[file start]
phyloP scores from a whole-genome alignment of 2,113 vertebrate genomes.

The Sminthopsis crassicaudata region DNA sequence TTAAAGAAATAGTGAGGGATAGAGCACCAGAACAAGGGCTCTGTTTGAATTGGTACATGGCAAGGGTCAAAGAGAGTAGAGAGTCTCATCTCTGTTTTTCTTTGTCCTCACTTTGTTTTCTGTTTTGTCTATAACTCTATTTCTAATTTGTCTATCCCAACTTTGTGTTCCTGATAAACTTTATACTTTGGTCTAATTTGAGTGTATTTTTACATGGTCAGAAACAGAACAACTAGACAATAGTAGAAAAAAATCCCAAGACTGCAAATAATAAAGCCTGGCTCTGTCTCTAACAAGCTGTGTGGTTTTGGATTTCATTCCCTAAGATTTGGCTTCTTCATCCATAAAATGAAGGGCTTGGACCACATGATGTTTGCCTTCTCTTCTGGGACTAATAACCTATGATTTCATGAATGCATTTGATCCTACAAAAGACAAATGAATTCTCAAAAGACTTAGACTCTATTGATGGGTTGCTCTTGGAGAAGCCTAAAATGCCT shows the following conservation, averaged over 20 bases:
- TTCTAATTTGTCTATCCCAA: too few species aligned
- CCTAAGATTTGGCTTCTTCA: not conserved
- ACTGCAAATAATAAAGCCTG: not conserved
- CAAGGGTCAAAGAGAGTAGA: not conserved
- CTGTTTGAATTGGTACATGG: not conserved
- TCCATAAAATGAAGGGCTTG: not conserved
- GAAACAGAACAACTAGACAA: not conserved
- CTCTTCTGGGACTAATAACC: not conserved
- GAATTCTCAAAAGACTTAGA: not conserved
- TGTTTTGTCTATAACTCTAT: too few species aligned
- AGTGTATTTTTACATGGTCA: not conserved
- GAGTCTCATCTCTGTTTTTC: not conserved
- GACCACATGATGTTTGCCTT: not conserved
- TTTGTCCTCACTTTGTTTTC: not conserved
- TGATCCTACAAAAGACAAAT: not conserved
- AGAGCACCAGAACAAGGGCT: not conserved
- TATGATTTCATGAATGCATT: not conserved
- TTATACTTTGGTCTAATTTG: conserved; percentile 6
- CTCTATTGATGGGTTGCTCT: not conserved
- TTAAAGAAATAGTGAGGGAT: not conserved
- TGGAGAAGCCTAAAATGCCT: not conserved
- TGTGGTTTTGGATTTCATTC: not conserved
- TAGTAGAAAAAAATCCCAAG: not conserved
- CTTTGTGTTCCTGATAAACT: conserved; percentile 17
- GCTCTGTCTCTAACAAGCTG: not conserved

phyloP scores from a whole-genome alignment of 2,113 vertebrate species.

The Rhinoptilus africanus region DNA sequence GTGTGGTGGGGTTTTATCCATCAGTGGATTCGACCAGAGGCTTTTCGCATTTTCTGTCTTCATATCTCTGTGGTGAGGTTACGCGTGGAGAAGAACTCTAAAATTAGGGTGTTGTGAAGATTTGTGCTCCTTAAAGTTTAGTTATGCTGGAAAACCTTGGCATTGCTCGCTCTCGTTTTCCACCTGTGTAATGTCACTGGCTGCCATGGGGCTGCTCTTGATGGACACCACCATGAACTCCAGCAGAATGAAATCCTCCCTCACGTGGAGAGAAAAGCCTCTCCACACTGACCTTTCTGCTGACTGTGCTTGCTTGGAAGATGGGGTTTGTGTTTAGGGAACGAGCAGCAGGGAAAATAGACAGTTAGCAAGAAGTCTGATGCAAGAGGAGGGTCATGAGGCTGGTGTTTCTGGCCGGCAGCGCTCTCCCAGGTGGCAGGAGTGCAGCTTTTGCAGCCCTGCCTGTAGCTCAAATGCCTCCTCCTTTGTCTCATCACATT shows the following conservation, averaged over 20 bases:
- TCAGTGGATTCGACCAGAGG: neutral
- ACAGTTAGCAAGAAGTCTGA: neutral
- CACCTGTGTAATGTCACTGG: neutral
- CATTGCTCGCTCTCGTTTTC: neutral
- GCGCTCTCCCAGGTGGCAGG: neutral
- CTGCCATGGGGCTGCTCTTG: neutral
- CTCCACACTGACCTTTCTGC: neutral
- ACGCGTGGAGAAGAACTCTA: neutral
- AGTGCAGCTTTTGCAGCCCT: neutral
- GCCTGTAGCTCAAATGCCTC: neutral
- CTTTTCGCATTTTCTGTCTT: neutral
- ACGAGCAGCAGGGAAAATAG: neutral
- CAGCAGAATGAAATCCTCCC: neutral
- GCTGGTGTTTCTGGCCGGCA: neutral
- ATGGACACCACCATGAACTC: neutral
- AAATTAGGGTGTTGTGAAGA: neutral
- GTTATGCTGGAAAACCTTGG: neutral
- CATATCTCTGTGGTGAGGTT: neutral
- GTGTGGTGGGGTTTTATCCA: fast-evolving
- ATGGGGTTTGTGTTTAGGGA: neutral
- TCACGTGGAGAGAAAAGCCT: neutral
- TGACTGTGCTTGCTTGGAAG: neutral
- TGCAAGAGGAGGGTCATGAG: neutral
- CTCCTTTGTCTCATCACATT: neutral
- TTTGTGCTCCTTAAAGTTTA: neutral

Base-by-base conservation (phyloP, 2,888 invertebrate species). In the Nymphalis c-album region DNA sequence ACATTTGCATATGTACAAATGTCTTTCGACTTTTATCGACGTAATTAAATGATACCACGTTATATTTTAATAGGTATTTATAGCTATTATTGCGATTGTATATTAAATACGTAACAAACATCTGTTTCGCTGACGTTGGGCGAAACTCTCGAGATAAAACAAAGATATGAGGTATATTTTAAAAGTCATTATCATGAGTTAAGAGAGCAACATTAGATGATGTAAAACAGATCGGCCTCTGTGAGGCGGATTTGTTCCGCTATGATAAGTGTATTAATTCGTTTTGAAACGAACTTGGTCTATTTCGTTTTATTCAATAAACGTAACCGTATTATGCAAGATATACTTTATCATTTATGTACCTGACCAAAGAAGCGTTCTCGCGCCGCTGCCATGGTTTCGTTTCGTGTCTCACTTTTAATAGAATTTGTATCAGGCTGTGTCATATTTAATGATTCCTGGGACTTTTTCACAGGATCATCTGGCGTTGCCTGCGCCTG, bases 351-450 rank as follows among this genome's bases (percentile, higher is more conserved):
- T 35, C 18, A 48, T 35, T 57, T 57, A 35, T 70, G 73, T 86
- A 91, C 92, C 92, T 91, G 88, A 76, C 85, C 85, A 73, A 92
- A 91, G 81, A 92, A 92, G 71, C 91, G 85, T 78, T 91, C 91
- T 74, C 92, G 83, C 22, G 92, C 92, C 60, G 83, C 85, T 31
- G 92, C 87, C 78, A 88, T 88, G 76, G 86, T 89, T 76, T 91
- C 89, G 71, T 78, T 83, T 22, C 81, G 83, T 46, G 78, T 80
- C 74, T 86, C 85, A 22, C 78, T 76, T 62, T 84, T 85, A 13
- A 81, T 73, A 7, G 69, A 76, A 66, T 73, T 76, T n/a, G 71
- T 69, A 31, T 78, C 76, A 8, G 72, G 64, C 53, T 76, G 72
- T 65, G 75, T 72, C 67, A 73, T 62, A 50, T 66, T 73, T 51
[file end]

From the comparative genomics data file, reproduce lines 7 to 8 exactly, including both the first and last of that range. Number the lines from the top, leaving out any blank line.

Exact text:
- CTGTTTGAATTGGTACATGG: not conserved
- TCCATAAAATGAAGGGCTTG: not conserved